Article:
Dealing with snow in July is never a good thing. A Minnesota man lost his footing while hiking in the Grand Teton National Park in Wyoming Monday, July 8 and fell 1,200 feet. He was rescued but suffered serious injuries.

The 35-year-old was hiking with a friend in Paintbrush Canyon in snow and rock. A news release from the National Park Service stated, "He fell approximately 1,200 feet over snowfields and rock outcroppings." His friend made a 911 call and park rangers were dispatched via helicopter to a spot near the injured man.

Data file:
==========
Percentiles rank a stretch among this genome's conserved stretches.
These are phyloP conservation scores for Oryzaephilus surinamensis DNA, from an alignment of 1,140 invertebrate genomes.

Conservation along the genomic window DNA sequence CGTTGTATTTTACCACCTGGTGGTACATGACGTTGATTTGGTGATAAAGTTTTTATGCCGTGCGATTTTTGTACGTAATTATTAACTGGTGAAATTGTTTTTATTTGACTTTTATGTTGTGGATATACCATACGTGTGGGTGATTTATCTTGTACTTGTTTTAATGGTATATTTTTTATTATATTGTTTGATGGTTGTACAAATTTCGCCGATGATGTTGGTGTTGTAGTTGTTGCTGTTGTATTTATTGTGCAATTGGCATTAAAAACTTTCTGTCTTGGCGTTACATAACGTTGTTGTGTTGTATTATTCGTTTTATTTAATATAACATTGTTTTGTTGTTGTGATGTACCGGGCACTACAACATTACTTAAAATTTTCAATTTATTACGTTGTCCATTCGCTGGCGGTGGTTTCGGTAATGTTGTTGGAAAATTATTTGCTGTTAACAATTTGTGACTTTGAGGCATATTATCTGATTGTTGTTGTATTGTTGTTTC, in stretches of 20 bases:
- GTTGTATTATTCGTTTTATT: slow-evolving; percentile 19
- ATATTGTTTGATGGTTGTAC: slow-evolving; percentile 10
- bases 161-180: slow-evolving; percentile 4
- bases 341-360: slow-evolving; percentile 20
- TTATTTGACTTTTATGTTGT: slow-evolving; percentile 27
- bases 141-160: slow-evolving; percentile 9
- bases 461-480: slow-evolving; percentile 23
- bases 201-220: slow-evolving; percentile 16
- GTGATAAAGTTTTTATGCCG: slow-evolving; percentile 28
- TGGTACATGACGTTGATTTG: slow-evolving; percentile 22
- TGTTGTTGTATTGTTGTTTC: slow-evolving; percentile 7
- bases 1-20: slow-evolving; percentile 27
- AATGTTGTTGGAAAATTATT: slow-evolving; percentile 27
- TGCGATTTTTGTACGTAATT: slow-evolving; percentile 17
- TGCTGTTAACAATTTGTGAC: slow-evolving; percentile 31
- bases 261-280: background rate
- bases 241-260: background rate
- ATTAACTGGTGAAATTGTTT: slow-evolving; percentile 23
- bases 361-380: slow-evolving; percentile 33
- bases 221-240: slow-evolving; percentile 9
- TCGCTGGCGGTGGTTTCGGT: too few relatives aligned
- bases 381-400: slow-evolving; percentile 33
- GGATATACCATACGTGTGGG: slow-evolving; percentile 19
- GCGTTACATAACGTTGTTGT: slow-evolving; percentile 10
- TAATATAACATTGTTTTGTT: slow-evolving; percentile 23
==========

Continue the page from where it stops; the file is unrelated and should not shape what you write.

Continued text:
After being stabilized by the rangers, the Minneapolis man was air-lifted out of the area while being suspended below a helicopter. Ultimately he was taken to a hospital in Idaho. His condition was not indicated in the press release.

Elevations above 9,000 feet are still snow-covered in the Grand Tetons. "Hikers and climbers in these areas should carry both an ice axe and crampons and know how to use them or adjust your route," advises the Park Service. Crampons are traction devices that attach to boots.

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